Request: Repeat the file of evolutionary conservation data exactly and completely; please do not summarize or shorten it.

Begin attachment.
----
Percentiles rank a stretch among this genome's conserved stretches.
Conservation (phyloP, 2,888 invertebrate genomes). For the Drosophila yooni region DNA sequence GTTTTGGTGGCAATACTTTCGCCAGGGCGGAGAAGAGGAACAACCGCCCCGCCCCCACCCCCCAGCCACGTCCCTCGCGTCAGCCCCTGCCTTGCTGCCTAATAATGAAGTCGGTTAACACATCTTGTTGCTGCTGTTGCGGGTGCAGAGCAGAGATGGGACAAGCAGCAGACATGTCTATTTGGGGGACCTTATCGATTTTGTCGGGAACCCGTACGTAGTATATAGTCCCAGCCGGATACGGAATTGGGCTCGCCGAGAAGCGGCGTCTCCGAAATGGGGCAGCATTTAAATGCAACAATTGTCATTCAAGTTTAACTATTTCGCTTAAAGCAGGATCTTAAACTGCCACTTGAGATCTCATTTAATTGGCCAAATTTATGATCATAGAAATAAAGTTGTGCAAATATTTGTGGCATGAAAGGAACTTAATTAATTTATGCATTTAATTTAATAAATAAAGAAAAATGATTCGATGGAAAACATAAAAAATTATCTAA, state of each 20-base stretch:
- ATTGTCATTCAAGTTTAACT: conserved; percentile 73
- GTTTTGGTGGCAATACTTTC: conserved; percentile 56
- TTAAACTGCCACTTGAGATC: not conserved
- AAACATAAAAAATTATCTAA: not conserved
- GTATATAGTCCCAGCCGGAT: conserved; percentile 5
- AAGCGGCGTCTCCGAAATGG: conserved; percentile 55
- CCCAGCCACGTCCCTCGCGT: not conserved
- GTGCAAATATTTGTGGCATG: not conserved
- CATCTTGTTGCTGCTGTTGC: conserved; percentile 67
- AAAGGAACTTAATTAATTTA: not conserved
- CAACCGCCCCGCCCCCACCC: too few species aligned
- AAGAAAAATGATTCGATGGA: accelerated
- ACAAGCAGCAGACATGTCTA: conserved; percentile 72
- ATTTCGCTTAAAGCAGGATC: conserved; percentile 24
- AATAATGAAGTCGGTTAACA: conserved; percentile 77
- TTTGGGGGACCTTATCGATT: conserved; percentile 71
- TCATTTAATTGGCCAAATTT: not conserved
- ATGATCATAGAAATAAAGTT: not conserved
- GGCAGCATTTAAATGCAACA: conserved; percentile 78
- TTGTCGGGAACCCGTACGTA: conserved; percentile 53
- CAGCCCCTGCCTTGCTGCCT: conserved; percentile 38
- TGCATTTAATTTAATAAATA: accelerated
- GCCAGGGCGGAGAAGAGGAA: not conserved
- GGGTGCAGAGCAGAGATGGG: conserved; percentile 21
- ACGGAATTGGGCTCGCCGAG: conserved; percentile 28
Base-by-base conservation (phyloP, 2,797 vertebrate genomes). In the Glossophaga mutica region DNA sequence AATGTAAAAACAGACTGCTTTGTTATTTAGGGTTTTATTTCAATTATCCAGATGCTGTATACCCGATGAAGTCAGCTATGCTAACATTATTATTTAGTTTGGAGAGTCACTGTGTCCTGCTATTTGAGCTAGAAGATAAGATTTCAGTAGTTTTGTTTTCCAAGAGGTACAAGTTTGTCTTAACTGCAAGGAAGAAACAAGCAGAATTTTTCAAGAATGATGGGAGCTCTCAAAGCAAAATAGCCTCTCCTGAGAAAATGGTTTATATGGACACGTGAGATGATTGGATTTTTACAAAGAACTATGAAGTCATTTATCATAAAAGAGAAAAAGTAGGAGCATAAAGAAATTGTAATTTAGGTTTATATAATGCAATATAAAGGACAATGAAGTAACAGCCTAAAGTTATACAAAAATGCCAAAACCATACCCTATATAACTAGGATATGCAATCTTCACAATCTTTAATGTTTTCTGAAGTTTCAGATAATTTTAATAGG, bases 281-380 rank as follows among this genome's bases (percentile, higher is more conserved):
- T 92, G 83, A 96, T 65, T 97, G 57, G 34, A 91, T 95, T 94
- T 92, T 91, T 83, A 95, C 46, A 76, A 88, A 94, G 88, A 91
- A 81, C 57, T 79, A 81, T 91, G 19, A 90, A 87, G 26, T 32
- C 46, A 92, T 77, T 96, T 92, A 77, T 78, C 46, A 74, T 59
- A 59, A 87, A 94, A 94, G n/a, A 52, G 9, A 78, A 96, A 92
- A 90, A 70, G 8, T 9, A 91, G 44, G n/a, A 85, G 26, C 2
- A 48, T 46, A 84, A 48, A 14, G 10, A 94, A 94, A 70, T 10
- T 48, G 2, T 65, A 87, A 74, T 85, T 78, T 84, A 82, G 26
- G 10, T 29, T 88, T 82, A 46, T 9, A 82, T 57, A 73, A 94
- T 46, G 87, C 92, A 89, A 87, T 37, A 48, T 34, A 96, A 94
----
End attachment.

Percentiles rank a stretch among this genome's conserved stretches.
Conservation (phyloP, 2,888 invertebrate genomes). For the Drosophila yooni region DNA sequence GTTTTGGTGGCAATACTTTCGCCAGGGCGGAGAAGAGGAACAACCGCCCCGCCCCCACCCCCCAGCCACGTCCCTCGCGTCAGCCCCTGCCTTGCTGCCTAATAATGAAGTCGGTTAACACATCTTGTTGCTGCTGTTGCGGGTGCAGAGCAGAGATGGGACAAGCAGCAGACATGTCTATTTGGGGGACCTTATCGATTTTGTCGGGAACCCGTACGTAGTATATAGTCCCAGCCGGATACGGAATTGGGCTCGCCGAGAAGCGGCGTCTCCGAAATGGGGCAGCATTTAAATGCAACAATTGTCATTCAAGTTTAACTATTTCGCTTAAAGCAGGATCTTAAACTGCCACTTGAGATCTCATTTAATTGGCCAAATTTATGATCATAGAAATAAAGTTGTGCAAATATTTGTGGCATGAAAGGAACTTAATTAATTTATGCATTTAATTTAATAAATAAAGAAAAATGATTCGATGGAAAACATAAAAAATTATCTAA, state of each 20-base stretch:
- ATTGTCATTCAAGTTTAACT: conserved; percentile 73
- GTTTTGGTGGCAATACTTTC: conserved; percentile 56
- TTAAACTGCCACTTGAGATC: not conserved
- AAACATAAAAAATTATCTAA: not conserved
- GTATATAGTCCCAGCCGGAT: conserved; percentile 5
- AAGCGGCGTCTCCGAAATGG: conserved; percentile 55
- CCCAGCCACGTCCCTCGCGT: not conserved
- GTGCAAATATTTGTGGCATG: not conserved
- CATCTTGTTGCTGCTGTTGC: conserved; percentile 67
- AAAGGAACTTAATTAATTTA: not conserved
- CAACCGCCCCGCCCCCACCC: too few species aligned
- AAGAAAAATGATTCGATGGA: accelerated
- ACAAGCAGCAGACATGTCTA: conserved; percentile 72
- ATTTCGCTTAAAGCAGGATC: conserved; percentile 24
- AATAATGAAGTCGGTTAACA: conserved; percentile 77
- TTTGGGGGACCTTATCGATT: conserved; percentile 71
- TCATTTAATTGGCCAAATTT: not conserved
- ATGATCATAGAAATAAAGTT: not conserved
- GGCAGCATTTAAATGCAACA: conserved; percentile 78
- TTGTCGGGAACCCGTACGTA: conserved; percentile 53
- CAGCCCCTGCCTTGCTGCCT: conserved; percentile 38
- TGCATTTAATTTAATAAATA: accelerated
- GCCAGGGCGGAGAAGAGGAA: not conserved
- GGGTGCAGAGCAGAGATGGG: conserved; percentile 21
- ACGGAATTGGGCTCGCCGAG: conserved; percentile 28
Base-by-base conservation (phyloP, 2,797 vertebrate genomes). In the Glossophaga mutica region DNA sequence AATGTAAAAACAGACTGCTTTGTTATTTAGGGTTTTATTTCAATTATCCAGATGCTGTATACCCGATGAAGTCAGCTATGCTAACATTATTATTTAGTTTGGAGAGTCACTGTGTCCTGCTATTTGAGCTAGAAGATAAGATTTCAGTAGTTTTGTTTTCCAAGAGGTACAAGTTTGTCTTAACTGCAAGGAAGAAACAAGCAGAATTTTTCAAGAATGATGGGAGCTCTCAAAGCAAAATAGCCTCTCCTGAGAAAATGGTTTATATGGACACGTGAGATGATTGGATTTTTACAAAGAACTATGAAGTCATTTATCATAAAAGAGAAAAAGTAGGAGCATAAAGAAATTGTAATTTAGGTTTATATAATGCAATATAAAGGACAATGAAGTAACAGCCTAAAGTTATACAAAAATGCCAAAACCATACCCTATATAACTAGGATATGCAATCTTCACAATCTTTAATGTTTTCTGAAGTTTCAGATAATTTTAATAGG, bases 281-380 rank as follows among this genome's bases (percentile, higher is more conserved):
- T 92, G 83, A 96, T 65, T 97, G 57, G 34, A 91, T 95, T 94
- T 92, T 91, T 83, A 95, C 46, A 76, A 88, A 94, G 88, A 91
- A 81, C 57, T 79, A 81, T 91, G 19, A 90, A 87, G 26, T 32
- C 46, A 92, T 77, T 96, T 92, A 77, T 78, C 46, A 74, T 59
- A 59, A 87, A 94, A 94, G n/a, A 52, G 9, A 78, A 96, A 92
- A 90, A 70, G 8, T 9, A 91, G 44, G n/a, A 85, G 26, C 2
- A 48, T 46, A 84, A 48, A 14, G 10, A 94, A 94, A 70, T 10
- T 48, G 2, T 65, A 87, A 74, T 85, T 78, T 84, A 82, G 26
- G 10, T 29, T 88, T 82, A 46, T 9, A 82, T 57, A 73, A 94
- T 46, G 87, C 92, A 89, A 87, T 37, A 48, T 34, A 96, A 94